The Board also considered and relied on the psychiatric reports submitted by Dr. Michalski. The Board noted that one of the psychiatrists whose reports Dr. Michalski submitted had never met with Dr. Michalski, and that Dr. Kalish, who did meet with Dr. Michalski, “assumed that Dr. Michalski is [at] low risk for repeating his misconduct because of the high price he has paid for his transgressions.” The Board found that “[t]he fact that Dr. Michalski has suffered consequences for his misdeeds is not enough to resolve the Board's doubts.”
The fact that the Board disagreed with the decision reached by five of the JRC members, and instead agreed with the two dissenting JRC members and the three Hospital MEC's, is of no moment. The Board properly exercised its independent judgment, as it was required to do under the bylaws and California law.
C. The Board's Decision Is Supported by Substantial Evidence
Dr. Michalski asserts that the Board's decision is not supported by the evidence and constitutes an abuse of discretion. This contention is unavailing.
Having concluded the Board applied the correct standard of review, we must next determine whether there is substantial evidence to support the Board's decision. (Weinberg, supra, 119 Cal.App.4th at pp. 1106–1107.) As discussed, ante, we give deference to the governing body's decision and will uphold it “unless the findings are so lacking in evidentiary support as to render them unreasonable.” (Hongsathavij, supra, 62 Cal.App.4th at p. 1137.)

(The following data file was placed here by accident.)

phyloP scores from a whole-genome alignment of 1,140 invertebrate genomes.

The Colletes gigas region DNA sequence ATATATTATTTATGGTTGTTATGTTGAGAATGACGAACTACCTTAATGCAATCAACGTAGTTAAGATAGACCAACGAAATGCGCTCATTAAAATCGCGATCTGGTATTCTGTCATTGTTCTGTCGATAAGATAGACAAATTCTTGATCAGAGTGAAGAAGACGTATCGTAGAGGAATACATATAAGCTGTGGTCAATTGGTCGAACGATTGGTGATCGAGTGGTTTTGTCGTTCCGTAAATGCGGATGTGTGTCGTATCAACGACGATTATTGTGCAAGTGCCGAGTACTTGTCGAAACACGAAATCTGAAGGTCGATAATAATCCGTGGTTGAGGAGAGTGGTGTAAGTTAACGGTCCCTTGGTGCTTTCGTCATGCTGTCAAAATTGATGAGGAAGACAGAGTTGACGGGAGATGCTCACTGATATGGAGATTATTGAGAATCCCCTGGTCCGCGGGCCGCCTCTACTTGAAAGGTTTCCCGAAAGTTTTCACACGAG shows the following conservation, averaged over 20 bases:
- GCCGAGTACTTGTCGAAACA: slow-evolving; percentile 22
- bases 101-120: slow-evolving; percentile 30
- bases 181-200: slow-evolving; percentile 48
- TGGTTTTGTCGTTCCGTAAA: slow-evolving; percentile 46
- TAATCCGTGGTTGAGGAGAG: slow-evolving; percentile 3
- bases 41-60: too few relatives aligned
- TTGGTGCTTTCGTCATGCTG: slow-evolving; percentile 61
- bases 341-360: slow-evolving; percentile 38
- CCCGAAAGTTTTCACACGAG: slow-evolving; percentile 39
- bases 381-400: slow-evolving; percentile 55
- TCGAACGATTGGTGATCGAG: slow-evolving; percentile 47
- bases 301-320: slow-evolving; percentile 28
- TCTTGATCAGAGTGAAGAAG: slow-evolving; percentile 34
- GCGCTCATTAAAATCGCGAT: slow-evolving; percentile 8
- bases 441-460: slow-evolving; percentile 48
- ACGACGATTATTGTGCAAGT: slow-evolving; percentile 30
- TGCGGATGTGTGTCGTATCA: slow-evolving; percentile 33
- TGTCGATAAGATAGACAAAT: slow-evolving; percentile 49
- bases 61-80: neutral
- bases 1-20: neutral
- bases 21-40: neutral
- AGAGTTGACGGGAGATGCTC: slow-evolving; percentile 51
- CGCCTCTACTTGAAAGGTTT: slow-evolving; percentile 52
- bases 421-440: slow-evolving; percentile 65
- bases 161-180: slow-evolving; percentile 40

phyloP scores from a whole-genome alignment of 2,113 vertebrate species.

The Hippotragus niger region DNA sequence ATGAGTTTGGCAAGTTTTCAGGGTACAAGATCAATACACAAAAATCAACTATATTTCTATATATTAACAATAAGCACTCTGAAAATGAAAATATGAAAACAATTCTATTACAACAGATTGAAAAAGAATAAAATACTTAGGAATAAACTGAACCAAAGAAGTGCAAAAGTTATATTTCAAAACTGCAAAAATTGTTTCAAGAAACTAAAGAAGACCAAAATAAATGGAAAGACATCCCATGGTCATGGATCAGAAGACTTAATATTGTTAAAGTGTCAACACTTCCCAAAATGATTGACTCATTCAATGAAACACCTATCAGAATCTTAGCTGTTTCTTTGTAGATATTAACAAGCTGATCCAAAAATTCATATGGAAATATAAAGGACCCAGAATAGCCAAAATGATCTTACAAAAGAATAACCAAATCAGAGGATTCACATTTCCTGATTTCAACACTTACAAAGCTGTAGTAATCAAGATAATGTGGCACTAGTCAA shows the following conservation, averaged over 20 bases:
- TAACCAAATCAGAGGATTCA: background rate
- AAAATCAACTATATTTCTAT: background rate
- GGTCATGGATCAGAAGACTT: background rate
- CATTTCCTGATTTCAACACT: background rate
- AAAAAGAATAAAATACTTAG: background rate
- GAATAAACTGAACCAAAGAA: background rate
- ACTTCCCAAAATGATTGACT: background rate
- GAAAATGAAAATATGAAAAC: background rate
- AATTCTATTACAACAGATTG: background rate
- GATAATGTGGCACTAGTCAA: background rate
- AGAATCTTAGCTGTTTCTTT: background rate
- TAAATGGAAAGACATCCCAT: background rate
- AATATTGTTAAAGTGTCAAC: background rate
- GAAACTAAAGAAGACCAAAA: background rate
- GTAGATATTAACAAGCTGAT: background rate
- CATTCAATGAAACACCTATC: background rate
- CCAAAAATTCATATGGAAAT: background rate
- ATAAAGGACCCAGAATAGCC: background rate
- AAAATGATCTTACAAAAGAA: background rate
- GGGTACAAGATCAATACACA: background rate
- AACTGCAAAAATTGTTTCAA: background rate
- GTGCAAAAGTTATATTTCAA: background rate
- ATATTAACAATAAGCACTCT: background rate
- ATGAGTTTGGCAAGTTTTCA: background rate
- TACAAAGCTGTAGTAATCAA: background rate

We conclude the Board's decision is supported by substantial evidence and should be upheld. The Board considered the entire JRC record, accepted written submissions from Dr. Michalski and the MEC's, heard oral argument by the attorneys for both sides, heard direct testimony from Dr. Michalski, and deliberated on and considered all of that information for over a month after the oral argument. The Board then provided a detailed written decision on January 9, 2012, wherein it cited the most important evidence supporting that decision and explained how and why it exercised its independent judgment to reach a decision that disagreed with the JRC's determination.
The Board relied on the testimony of Dr. Glassman, an interventional cardiologist and then chief of staff of Scripps Mercy Hospital. Dr. Glassman testified during the JRC hearing that he was familiar with the cath lab environment at all three of the hospitals and that Dr. Michalski's conduct caused him “great concern about patient safety” and concern for “a safe environment for [Hospital] employees.” He testified in detail concerning why such conduct, and even the fear of the possibility of the repetition of such conduct, affect patient safety and a physician's qualification under the fitness standard. The Board also relied on Dr. Glassman's testimony that “the potential of great risk occurs in the cath lab when you have a cath lab team that cannot work strongly together.” Dr. Glassman disagreed with Dr. Michalski's statement in his application that “none of the allegations had anything at all to do with patient care, quality of care, or patient safety.”